In looking for a juicy bit of editorial advice for my Monday blog, I came across some notes from the 2010 SCBWI (Society of Children’s Book Writers and Illustrators) conference in New York. In these notes, Ingrid Sundberg gives the highlights of a presentation made by Ben Schrank, President and Publisher at Razorbill, an imprint of Penguin Young Readers Group. Schrank is also an author.
His advice on writing for teens included a list of common mistakes authors make. I could see the sense in every one but this:
- “On the nose” introductions can kill an opening.
What in the heck does that even mean? Is it even a real term? Or did Schrank make it up?
What is “On the Nose” writing?
I had no idea how to avoid something I didn’t understand. So I did a search with Google and discovered a clean, clear definition in Quick Writing Tips by Allen R. Kates (MFAW, book editor, writing coach, ghostwriter, book producer, publisher). According to Kates, the term comes from movie and television writing, but applies equally well to fiction.
“When a piece of dialogue or description is “on the nose,” it means you are saying something that should be left unsaid because saying it ruins the mystery….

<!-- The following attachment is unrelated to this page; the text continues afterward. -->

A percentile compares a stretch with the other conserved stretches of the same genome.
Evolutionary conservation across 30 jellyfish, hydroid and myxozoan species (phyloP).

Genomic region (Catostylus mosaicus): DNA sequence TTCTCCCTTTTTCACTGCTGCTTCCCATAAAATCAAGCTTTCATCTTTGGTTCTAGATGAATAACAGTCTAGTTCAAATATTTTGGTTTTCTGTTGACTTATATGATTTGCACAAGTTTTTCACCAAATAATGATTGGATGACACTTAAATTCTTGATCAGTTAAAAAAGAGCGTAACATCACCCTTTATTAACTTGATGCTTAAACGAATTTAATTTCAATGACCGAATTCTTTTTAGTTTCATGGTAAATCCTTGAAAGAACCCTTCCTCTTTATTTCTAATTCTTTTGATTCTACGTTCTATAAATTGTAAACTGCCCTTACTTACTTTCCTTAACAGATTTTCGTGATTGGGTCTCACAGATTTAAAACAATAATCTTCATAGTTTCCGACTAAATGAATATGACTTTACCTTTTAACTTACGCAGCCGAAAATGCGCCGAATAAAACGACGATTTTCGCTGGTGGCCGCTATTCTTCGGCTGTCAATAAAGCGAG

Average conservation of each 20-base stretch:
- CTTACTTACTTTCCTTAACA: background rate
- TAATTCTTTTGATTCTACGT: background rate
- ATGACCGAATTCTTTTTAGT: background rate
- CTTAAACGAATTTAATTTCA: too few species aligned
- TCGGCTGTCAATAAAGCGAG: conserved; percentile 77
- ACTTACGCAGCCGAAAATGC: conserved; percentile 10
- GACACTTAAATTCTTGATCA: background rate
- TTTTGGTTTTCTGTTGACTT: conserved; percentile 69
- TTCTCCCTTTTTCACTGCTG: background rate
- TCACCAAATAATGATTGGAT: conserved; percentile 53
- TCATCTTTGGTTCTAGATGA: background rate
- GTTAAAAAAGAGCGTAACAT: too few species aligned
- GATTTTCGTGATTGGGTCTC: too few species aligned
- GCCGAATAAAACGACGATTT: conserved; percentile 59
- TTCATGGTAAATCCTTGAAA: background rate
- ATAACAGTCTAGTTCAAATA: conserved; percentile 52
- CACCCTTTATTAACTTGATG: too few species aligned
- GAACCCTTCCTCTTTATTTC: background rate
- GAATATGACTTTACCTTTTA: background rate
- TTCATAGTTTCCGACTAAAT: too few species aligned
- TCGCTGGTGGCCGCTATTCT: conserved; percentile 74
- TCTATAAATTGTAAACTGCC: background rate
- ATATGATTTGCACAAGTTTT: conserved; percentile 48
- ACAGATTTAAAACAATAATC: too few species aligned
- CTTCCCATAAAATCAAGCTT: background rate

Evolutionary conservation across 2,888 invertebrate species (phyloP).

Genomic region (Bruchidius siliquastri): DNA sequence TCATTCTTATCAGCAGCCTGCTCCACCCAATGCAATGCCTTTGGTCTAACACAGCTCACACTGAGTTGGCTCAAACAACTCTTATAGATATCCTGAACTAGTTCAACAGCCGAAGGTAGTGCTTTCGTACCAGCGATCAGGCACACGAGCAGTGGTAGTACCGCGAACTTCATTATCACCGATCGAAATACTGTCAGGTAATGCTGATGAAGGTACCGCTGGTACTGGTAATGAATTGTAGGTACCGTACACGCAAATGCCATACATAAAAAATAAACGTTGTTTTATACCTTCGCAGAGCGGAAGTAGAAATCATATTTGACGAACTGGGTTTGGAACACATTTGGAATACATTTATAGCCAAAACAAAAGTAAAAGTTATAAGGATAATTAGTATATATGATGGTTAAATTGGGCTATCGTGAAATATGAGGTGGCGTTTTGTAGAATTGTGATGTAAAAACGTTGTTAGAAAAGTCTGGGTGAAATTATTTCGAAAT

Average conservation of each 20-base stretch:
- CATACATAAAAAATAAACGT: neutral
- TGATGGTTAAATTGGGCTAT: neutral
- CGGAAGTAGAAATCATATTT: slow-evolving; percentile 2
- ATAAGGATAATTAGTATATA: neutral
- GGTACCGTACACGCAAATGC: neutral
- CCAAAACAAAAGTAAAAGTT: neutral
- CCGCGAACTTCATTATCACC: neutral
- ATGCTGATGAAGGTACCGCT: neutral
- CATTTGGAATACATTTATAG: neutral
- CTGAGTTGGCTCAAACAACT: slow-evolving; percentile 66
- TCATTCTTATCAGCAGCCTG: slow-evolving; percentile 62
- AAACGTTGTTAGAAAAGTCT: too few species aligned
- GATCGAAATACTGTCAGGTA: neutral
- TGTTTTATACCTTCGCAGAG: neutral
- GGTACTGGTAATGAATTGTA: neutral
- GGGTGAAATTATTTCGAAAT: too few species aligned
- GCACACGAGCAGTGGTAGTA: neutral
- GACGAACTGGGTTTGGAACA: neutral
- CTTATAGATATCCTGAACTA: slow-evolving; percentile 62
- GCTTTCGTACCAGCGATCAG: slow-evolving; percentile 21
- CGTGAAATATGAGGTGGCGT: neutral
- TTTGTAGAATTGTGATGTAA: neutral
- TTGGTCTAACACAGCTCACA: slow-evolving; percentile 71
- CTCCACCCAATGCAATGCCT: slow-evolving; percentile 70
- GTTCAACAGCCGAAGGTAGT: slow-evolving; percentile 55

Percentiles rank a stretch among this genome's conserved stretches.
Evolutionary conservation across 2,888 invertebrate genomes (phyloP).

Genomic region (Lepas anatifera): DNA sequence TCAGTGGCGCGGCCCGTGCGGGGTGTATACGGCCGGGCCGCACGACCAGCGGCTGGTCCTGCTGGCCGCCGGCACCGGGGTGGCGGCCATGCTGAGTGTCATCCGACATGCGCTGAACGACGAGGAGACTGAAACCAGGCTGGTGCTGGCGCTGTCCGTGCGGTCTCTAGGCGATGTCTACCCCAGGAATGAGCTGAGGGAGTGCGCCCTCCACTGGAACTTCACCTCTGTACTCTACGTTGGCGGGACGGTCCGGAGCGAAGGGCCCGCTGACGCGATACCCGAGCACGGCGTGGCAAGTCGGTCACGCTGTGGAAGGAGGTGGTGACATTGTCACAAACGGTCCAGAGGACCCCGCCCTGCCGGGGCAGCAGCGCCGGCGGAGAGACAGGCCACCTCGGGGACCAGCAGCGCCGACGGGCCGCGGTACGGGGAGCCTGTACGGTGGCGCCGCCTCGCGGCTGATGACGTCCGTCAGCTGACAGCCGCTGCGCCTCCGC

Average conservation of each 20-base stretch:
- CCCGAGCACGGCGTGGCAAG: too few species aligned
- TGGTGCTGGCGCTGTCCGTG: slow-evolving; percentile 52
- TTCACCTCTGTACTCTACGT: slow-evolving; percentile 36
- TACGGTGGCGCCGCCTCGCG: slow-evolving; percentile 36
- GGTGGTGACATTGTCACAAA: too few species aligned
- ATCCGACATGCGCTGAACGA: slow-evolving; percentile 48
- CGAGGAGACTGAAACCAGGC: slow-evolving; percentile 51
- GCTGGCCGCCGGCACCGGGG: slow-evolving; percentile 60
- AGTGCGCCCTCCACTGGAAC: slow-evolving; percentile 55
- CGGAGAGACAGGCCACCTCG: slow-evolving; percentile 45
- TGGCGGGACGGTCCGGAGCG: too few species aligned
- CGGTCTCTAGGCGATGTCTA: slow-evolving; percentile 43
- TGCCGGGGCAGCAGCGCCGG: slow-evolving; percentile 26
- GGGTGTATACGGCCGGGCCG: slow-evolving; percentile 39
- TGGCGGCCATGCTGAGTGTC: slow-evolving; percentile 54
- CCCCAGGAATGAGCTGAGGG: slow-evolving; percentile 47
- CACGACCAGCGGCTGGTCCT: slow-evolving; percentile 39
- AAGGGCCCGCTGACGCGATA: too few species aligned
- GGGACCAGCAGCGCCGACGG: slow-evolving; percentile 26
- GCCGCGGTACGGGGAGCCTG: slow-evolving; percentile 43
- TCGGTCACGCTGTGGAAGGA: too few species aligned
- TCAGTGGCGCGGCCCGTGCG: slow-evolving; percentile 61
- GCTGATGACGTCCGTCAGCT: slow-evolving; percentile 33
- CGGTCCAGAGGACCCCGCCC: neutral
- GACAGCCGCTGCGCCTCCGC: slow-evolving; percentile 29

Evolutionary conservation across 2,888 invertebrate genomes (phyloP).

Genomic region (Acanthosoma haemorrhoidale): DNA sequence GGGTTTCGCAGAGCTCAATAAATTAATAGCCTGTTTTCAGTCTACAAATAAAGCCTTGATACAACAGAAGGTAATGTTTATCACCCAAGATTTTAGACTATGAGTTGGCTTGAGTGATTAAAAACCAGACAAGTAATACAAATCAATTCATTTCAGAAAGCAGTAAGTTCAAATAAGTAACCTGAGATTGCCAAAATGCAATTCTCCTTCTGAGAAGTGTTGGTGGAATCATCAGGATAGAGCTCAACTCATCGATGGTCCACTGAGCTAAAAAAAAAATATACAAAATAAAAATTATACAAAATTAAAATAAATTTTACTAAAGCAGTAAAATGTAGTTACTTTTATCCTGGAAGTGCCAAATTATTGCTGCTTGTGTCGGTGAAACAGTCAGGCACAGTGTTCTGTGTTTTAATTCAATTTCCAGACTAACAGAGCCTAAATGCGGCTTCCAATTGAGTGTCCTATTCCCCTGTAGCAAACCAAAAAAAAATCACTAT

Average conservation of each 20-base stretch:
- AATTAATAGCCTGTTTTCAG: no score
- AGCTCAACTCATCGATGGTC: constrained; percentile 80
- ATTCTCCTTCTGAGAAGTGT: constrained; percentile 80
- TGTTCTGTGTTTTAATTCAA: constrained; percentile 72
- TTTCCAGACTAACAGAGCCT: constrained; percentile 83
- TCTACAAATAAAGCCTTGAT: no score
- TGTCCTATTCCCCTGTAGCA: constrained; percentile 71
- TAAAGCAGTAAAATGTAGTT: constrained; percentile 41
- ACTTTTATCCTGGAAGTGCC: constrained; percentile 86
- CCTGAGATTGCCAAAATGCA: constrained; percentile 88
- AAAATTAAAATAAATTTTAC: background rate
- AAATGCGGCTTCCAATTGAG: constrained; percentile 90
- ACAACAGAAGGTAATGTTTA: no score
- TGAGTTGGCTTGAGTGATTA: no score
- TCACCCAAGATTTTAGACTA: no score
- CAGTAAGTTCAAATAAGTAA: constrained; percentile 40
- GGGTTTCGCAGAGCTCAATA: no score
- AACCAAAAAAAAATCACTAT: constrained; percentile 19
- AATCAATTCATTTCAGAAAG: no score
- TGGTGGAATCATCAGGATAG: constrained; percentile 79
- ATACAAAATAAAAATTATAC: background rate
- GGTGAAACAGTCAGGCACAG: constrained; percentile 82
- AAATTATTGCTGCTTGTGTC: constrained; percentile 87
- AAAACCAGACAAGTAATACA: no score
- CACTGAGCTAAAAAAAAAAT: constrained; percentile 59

“A great tip: In books and movies, characters rarely say what they mean. This helps create mystery and suspense. Whenever you are tempted to write “on the nose,” try to say the opposite. Instead of having your character say “I love you,” have him say “I hate you,” even if the reader knows he’s lying, and see where your writing goes from there….
“What is the official definition of “on the nose?” The meaning is as plain as the nose on your face. Which means it’s boring, a cliché, it’s not entertaining. It may also mean that your dialogue stinks.”
Why avoid it?
I’m guessing that the dead-on-arrival introductions mentioned by Schrank include so much true and obvious information that there’s nothing left for the reader to discover. If I describe my heroine, Scarlet Smith, as having been in love with Rhett Jones her whole life, I’ve got a bucket load of TMI when I meet Rhett for the first time. There’s no nuance in Scarlet’s dialog, no mystery in her reactions to Rhett’s lines. They aren’t fascinating characters with unlimited possibilities. They have labels. And reader expectations. Now I could mess with those expectations and come up with a good story, but wouldn’t it be easier – and probably more successful – to start with a blank slate?
In other words, what we first conceal from the reader – and only gradually reveal through action – can make the story we tell much richer and more likely to hold a reader’s interest.
Another point: What a character conceals from other characters tells a lot about him or her. What a character conceals from himself tells even more.
Q: Have you ever revealed too much too soon in a story, and had to revise the opening to leave it out?